As fire season continues in Southern California, many homes in the path of the flames may get doused in bright red Phos-Chek, and while homeowners are thankful the retardant saved their dwelling, they may want to clean it off instead of watching it fade to pink.
- Don’t power-wash Phos-Chek. If using a higher pressure power-washer, the tool may force the product deeper into whatever is being cleaned, especially porous services like concrete, advised George Matousek of ICL Performance Products LP in Rancho Cucamonga. If you power-wash Phos-Chek, it might never come off.
- Don’t let pets eat the Phos-Chek, and be careful not to leave standing water that may have run off from washing.
- The retardant has the ingredient ammonia, and may burn if it gets into cuts, so avoid getting it on your skin.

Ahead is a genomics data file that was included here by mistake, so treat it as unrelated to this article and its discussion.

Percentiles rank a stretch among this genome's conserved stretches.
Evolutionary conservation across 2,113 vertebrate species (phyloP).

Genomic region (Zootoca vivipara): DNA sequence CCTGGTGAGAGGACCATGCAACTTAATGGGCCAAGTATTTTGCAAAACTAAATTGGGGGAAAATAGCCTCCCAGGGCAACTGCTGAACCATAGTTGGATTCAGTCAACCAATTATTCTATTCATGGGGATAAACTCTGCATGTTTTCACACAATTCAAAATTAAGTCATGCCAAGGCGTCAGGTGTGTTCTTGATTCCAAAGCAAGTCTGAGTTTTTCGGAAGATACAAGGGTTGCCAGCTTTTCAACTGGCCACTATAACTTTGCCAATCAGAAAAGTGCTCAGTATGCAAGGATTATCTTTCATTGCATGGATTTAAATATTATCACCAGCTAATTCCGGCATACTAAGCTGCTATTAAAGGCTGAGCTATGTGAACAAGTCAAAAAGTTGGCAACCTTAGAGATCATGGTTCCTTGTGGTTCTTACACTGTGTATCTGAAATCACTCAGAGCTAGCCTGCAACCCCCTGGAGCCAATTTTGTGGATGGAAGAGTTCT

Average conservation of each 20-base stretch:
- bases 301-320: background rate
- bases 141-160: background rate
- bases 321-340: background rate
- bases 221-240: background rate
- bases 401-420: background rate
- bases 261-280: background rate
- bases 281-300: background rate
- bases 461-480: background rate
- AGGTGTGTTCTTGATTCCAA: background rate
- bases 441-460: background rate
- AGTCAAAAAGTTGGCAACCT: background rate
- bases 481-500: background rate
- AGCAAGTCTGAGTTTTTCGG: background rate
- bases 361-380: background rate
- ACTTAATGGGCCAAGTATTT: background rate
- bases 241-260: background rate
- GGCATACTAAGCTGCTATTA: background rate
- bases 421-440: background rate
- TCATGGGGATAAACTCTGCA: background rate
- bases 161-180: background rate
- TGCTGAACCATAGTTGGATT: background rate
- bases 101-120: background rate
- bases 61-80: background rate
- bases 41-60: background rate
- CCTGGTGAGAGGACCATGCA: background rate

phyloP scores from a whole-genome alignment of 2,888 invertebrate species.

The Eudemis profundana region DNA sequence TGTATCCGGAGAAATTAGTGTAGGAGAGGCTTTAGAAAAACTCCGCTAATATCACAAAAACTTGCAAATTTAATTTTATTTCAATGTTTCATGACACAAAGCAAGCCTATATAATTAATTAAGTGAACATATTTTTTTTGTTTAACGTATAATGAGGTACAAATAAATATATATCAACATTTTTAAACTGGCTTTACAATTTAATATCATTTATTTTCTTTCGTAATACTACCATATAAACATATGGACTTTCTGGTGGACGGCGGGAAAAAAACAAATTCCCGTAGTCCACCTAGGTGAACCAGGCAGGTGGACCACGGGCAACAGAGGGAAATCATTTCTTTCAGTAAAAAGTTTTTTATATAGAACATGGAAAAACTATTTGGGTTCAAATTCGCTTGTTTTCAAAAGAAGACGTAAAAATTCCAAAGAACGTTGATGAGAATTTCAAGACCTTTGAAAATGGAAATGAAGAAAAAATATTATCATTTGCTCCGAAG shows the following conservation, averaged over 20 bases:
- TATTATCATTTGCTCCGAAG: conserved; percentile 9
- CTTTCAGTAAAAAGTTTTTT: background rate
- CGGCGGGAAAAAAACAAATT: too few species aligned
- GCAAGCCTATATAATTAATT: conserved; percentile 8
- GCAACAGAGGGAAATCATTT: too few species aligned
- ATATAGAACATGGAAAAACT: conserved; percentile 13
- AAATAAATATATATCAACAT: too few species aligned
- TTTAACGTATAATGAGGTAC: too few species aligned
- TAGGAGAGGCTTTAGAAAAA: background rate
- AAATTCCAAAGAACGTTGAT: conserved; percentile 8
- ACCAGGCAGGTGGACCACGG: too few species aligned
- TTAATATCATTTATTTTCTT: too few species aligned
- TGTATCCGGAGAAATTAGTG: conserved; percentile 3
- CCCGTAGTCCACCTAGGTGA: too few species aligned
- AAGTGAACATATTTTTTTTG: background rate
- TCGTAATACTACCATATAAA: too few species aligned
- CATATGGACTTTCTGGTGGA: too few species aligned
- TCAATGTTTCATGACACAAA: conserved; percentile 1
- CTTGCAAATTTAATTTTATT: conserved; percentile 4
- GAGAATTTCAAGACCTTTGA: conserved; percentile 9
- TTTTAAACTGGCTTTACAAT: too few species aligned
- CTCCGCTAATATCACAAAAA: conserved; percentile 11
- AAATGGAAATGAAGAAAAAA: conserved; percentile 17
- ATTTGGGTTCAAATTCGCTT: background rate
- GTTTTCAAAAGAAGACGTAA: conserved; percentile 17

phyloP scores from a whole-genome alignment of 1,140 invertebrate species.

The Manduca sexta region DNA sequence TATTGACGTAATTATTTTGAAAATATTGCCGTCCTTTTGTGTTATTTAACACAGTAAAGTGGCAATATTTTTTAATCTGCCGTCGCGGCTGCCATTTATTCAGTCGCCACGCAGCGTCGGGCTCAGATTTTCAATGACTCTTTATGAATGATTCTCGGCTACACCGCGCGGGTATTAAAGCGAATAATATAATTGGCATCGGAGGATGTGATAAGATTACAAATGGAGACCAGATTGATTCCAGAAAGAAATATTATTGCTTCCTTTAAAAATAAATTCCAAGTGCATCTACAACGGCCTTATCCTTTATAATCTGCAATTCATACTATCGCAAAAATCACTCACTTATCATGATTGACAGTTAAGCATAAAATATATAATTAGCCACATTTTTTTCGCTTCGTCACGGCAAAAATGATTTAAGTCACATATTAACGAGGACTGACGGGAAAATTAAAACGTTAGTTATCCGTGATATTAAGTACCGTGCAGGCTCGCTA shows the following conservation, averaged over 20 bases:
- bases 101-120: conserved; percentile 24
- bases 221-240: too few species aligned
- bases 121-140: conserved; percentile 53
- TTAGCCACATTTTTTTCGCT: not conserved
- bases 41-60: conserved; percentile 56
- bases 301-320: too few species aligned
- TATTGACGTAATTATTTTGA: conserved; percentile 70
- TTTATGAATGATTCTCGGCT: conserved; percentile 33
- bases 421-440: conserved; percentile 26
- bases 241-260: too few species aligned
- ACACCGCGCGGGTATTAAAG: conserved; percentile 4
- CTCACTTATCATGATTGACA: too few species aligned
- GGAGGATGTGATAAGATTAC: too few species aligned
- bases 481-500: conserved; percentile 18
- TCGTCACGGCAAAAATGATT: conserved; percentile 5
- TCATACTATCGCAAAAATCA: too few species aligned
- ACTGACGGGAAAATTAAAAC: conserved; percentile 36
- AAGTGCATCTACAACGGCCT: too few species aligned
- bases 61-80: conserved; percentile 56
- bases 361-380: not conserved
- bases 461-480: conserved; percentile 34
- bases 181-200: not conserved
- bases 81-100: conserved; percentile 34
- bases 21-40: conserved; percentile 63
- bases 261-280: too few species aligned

- Rinse the Phos-Chek off of your home with water from your garden hose as there is no need for pressure higher than that. The Phos-Chek is 100 percent water soluble. Wet the red retardant down with the hose, wait 15-20 minutes and repeat, and the Phos-Chek will begin to come off.
- The sooner you wash it off with water, the better.
- Sometimes the Phos-Chek sticks to more porous surfaces like a roof, wood or sidewalk. Use a soft bristle brush to speed things up.
- If it gets on your skin, wash it with gentle soap and water. Use a moisturizer as many fire retardant chemicals are drying to skin.
The good news for the person who doesn’t have time to clean it is the product should fade in direct sunlight over two weeks to two months, Matousek said. In Southern California and other parts of the country that see a lot of sun, exposure will fade the product until it’s almost invisible, depending on how much sun it gets.
Source: NBC Los Angeles